True gentleman marks 60 masonic years

Dr Cliff Jones, resident at RMBI care home Connaught Court in York, has celebrated 60 years in Freemasonry. His home held a sherry morning to celebrate the event, which was attended by Deputy Provincial Grand Master of Yorkshire, North and East Ridings, Jeffrey Gillyon, and members of Humber Lodge No 57.

Jeffrey presented Cliff with a certificate and jewel to commemorate his masonic career. Cliff started his career in Freemasonry in 1951, aged 22, after being inspired by the headmaster of his school. He became Third Provincial Grand Principal in the Royal Arch and was a founding member of Mitre Chapter of York No.7321.

The Deputy Provincial Grand Master concluded, ‘Cliff is a true gentleman.’

Published in RMBI

Phase 1 of the rebuild at the Royal Masonic Benevolent Institution (RMBI) care home James Terry Court, in Croydon, has been officially opened. The event was attended by more than 40 representatives from the Province of Surrey, the Association of Friends and the RMBI.

RMBI President Willie Shackell opened the event and spoke about the history of the RMBI, which started in East Croydon with its first home, named ‘Asylum for Worthy, Aged and Decayed Freemasons’ in 1850. Shackell went on to explain why the rebuild of the home was necessary, as it needed to adapt to the changing needs of older people.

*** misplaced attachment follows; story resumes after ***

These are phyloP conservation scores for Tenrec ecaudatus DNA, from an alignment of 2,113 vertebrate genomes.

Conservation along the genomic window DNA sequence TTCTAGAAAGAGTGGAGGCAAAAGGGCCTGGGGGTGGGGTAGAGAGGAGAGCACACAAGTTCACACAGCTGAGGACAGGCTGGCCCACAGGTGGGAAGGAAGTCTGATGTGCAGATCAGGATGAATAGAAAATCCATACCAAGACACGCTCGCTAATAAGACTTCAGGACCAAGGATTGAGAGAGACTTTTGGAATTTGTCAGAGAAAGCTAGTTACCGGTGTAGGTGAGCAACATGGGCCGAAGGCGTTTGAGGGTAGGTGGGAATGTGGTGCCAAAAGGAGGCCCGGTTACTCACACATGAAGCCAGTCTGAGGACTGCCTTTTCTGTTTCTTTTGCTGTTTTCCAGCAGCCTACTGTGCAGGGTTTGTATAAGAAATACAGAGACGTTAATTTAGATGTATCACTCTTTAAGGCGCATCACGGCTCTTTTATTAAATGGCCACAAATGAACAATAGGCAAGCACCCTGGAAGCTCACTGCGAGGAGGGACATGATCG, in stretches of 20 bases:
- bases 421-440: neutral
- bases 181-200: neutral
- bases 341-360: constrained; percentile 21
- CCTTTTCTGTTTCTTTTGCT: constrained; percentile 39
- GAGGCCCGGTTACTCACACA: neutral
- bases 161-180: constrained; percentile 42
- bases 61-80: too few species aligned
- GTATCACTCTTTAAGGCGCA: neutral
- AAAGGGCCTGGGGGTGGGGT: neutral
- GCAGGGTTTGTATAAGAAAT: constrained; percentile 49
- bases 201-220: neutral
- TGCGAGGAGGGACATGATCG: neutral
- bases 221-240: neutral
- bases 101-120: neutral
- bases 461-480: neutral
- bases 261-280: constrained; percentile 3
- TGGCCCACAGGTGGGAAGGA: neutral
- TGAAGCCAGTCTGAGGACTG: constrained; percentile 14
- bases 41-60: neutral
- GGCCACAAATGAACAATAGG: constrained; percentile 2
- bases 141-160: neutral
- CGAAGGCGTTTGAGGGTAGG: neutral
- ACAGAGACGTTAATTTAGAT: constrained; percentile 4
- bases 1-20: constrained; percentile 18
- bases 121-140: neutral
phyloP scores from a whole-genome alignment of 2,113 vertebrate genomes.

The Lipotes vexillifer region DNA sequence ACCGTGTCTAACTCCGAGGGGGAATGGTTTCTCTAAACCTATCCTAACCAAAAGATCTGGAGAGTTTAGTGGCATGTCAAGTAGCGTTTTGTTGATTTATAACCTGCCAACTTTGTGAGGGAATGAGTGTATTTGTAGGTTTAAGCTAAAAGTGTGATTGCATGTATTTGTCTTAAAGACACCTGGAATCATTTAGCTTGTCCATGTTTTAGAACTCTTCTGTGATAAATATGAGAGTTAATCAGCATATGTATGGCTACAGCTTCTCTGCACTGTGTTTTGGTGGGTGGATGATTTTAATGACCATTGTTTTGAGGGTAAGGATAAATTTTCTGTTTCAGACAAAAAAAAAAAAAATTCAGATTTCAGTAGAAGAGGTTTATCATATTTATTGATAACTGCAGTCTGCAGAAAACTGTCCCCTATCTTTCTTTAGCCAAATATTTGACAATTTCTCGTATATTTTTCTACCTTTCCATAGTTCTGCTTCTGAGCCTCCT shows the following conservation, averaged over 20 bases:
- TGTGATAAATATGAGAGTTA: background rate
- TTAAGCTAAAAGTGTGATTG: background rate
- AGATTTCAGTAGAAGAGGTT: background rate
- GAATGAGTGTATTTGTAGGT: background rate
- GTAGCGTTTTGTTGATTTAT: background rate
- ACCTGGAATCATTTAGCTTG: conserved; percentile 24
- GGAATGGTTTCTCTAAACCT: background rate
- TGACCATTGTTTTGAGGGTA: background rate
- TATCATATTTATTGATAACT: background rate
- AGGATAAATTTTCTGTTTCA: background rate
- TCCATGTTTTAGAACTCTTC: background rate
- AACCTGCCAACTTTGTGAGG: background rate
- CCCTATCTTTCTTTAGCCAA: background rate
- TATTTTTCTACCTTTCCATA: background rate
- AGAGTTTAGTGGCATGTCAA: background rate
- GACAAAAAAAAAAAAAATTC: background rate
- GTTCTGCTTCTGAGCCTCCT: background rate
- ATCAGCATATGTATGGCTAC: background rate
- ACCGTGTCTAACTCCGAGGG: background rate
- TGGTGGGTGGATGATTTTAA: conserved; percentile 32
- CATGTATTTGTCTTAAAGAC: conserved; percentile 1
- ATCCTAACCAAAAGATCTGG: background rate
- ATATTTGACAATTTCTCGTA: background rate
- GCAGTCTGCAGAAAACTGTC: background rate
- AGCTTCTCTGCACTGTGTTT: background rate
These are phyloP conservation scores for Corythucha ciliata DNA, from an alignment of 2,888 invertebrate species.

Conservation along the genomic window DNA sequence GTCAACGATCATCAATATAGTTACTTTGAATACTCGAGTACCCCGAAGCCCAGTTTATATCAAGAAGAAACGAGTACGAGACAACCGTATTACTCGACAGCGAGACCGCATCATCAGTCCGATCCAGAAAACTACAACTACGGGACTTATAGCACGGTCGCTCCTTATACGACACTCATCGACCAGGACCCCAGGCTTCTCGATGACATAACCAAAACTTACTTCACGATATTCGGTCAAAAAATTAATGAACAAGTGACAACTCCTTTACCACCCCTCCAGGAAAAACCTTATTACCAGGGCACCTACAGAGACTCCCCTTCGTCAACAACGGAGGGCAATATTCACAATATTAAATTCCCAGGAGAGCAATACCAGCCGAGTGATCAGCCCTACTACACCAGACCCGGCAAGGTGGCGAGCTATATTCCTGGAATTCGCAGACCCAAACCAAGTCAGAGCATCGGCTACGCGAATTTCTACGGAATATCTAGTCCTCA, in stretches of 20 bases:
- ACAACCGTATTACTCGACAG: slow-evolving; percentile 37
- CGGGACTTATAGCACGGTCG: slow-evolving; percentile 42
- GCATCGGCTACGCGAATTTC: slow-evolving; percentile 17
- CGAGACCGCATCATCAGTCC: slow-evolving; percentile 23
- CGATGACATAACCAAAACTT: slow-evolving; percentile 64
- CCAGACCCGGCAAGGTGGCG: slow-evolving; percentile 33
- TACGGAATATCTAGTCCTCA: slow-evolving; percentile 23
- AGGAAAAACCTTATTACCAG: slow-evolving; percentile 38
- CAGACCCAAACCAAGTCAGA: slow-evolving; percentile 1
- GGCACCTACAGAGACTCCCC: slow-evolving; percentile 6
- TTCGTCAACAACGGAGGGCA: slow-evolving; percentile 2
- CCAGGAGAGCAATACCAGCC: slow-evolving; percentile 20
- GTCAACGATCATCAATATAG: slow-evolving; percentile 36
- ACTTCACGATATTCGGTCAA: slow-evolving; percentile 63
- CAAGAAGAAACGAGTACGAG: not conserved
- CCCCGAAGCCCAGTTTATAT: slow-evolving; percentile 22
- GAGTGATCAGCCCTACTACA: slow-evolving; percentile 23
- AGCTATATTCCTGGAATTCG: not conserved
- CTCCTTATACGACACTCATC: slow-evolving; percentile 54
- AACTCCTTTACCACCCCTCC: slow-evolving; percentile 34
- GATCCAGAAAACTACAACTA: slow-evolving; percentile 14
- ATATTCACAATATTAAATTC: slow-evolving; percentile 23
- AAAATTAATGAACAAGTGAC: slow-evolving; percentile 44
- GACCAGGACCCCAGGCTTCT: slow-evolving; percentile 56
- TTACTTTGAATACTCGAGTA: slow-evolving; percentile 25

Thanks were given to Dennis Vine, who oversaw the development of the home in his role as Co-opted Trustee. Julian Birch, Regional Property Operations Manager, who sadly passed away in October, was remembered for all his efforts in the rebuild. The Association of Friends and the Province of Surrey, Metropolitan Grand Lodge, and the Province of Hampshire & Isle of Wight were also thanked for their support. The event saw the official opening of the lounge and library by Eric Stuart-Bamford.

Published in RMBI
Wednesday, 14 December 2011 09:48

Measuring satisfaction

A survey reveals that people feel they are being treated with respect and dignity in Royal Masonic Benevolent Institution care homes

High-quality care provision is a key priority for the Royal Masonic Benevolent Institution, with the organisation conducting annual surveys at its care homes to assess the satisfaction levels of people who use its services. This year’s survey asked both residents and relatives a series of questions on different aspects of service provision and life within their care home, in order to create a full picture of the effectiveness and quality, as well as to highlight which areas require improvement.